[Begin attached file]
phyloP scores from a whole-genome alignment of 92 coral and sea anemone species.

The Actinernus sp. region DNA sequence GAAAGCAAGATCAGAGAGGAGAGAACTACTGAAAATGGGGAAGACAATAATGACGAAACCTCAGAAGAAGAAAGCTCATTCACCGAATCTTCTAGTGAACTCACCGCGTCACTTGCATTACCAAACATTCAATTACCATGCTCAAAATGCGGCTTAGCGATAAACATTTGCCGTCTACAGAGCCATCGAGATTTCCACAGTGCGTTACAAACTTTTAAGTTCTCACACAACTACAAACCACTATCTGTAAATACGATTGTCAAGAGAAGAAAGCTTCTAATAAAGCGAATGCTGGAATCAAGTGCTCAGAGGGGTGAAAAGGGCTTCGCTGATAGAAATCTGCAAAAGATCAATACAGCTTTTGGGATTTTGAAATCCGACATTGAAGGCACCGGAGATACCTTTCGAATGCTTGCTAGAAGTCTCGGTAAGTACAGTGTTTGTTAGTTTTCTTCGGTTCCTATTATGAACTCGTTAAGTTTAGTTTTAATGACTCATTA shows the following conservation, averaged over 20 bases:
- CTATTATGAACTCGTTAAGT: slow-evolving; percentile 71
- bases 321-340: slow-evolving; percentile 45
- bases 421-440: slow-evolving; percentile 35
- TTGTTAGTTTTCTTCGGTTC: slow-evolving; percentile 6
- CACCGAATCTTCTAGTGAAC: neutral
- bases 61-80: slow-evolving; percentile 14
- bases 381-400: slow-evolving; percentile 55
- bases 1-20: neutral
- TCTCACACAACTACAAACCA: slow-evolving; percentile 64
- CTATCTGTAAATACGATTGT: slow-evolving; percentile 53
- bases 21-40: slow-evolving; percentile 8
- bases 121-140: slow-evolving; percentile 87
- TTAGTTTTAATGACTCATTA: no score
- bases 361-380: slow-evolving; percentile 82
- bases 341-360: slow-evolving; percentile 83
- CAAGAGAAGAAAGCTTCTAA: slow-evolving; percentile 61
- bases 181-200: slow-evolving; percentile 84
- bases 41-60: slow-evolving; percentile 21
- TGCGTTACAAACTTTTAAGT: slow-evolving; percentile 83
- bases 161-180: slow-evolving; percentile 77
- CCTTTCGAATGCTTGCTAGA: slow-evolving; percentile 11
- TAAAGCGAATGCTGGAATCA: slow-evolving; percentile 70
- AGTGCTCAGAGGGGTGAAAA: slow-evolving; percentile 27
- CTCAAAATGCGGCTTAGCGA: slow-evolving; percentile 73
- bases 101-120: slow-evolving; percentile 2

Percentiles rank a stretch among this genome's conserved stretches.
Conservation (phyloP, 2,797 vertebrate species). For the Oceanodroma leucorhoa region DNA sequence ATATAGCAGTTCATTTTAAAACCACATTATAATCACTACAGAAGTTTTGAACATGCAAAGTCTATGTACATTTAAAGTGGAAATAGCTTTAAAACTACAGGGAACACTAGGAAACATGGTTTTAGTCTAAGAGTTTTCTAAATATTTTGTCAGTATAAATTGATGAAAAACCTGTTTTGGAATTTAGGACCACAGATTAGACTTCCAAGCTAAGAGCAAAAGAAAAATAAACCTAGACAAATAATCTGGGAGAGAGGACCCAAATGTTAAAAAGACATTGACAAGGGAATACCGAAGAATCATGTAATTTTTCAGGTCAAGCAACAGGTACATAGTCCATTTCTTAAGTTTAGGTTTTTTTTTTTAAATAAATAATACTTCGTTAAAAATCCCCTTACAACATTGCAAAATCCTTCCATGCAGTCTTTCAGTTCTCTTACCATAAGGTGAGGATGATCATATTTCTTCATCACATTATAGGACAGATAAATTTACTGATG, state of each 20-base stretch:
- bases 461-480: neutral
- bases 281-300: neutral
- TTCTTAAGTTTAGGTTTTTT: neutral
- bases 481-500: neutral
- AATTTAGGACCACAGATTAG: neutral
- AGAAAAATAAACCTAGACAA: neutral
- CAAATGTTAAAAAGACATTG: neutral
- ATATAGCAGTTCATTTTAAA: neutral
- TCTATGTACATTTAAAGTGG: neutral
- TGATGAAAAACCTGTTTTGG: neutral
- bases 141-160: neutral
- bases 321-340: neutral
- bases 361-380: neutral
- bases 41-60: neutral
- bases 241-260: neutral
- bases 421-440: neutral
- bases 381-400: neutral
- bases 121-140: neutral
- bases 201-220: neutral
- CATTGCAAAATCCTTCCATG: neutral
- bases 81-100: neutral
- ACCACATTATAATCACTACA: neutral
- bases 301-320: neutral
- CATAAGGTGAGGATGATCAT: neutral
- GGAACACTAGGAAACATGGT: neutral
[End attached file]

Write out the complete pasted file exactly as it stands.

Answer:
phyloP scores from a whole-genome alignment of 92 coral and sea anemone species.

The Actinernus sp. region DNA sequence GAAAGCAAGATCAGAGAGGAGAGAACTACTGAAAATGGGGAAGACAATAATGACGAAACCTCAGAAGAAGAAAGCTCATTCACCGAATCTTCTAGTGAACTCACCGCGTCACTTGCATTACCAAACATTCAATTACCATGCTCAAAATGCGGCTTAGCGATAAACATTTGCCGTCTACAGAGCCATCGAGATTTCCACAGTGCGTTACAAACTTTTAAGTTCTCACACAACTACAAACCACTATCTGTAAATACGATTGTCAAGAGAAGAAAGCTTCTAATAAAGCGAATGCTGGAATCAAGTGCTCAGAGGGGTGAAAAGGGCTTCGCTGATAGAAATCTGCAAAAGATCAATACAGCTTTTGGGATTTTGAAATCCGACATTGAAGGCACCGGAGATACCTTTCGAATGCTTGCTAGAAGTCTCGGTAAGTACAGTGTTTGTTAGTTTTCTTCGGTTCCTATTATGAACTCGTTAAGTTTAGTTTTAATGACTCATTA shows the following conservation, averaged over 20 bases:
- CTATTATGAACTCGTTAAGT: slow-evolving; percentile 71
- bases 321-340: slow-evolving; percentile 45
- bases 421-440: slow-evolving; percentile 35
- TTGTTAGTTTTCTTCGGTTC: slow-evolving; percentile 6
- CACCGAATCTTCTAGTGAAC: neutral
- bases 61-80: slow-evolving; percentile 14
- bases 381-400: slow-evolving; percentile 55
- bases 1-20: neutral
- TCTCACACAACTACAAACCA: slow-evolving; percentile 64
- CTATCTGTAAATACGATTGT: slow-evolving; percentile 53
- bases 21-40: slow-evolving; percentile 8
- bases 121-140: slow-evolving; percentile 87
- TTAGTTTTAATGACTCATTA: no score
- bases 361-380: slow-evolving; percentile 82
- bases 341-360: slow-evolving; percentile 83
- CAAGAGAAGAAAGCTTCTAA: slow-evolving; percentile 61
- bases 181-200: slow-evolving; percentile 84
- bases 41-60: slow-evolving; percentile 21
- TGCGTTACAAACTTTTAAGT: slow-evolving; percentile 83
- bases 161-180: slow-evolving; percentile 77
- CCTTTCGAATGCTTGCTAGA: slow-evolving; percentile 11
- TAAAGCGAATGCTGGAATCA: slow-evolving; percentile 70
- AGTGCTCAGAGGGGTGAAAA: slow-evolving; percentile 27
- CTCAAAATGCGGCTTAGCGA: slow-evolving; percentile 73
- bases 101-120: slow-evolving; percentile 2

Percentiles rank a stretch among this genome's conserved stretches.
Conservation (phyloP, 2,797 vertebrate species). For the Oceanodroma leucorhoa region DNA sequence ATATAGCAGTTCATTTTAAAACCACATTATAATCACTACAGAAGTTTTGAACATGCAAAGTCTATGTACATTTAAAGTGGAAATAGCTTTAAAACTACAGGGAACACTAGGAAACATGGTTTTAGTCTAAGAGTTTTCTAAATATTTTGTCAGTATAAATTGATGAAAAACCTGTTTTGGAATTTAGGACCACAGATTAGACTTCCAAGCTAAGAGCAAAAGAAAAATAAACCTAGACAAATAATCTGGGAGAGAGGACCCAAATGTTAAAAAGACATTGACAAGGGAATACCGAAGAATCATGTAATTTTTCAGGTCAAGCAACAGGTACATAGTCCATTTCTTAAGTTTAGGTTTTTTTTTTTAAATAAATAATACTTCGTTAAAAATCCCCTTACAACATTGCAAAATCCTTCCATGCAGTCTTTCAGTTCTCTTACCATAAGGTGAGGATGATCATATTTCTTCATCACATTATAGGACAGATAAATTTACTGATG, state of each 20-base stretch:
- bases 461-480: neutral
- bases 281-300: neutral
- TTCTTAAGTTTAGGTTTTTT: neutral
- bases 481-500: neutral
- AATTTAGGACCACAGATTAG: neutral
- AGAAAAATAAACCTAGACAA: neutral
- CAAATGTTAAAAAGACATTG: neutral
- ATATAGCAGTTCATTTTAAA: neutral
- TCTATGTACATTTAAAGTGG: neutral
- TGATGAAAAACCTGTTTTGG: neutral
- bases 141-160: neutral
- bases 321-340: neutral
- bases 361-380: neutral
- bases 41-60: neutral
- bases 241-260: neutral
- bases 421-440: neutral
- bases 381-400: neutral
- bases 121-140: neutral
- bases 201-220: neutral
- CATTGCAAAATCCTTCCATG: neutral
- bases 81-100: neutral
- ACCACATTATAATCACTACA: neutral
- bases 301-320: neutral
- CATAAGGTGAGGATGATCAT: neutral
- GGAACACTAGGAAACATGGT: neutral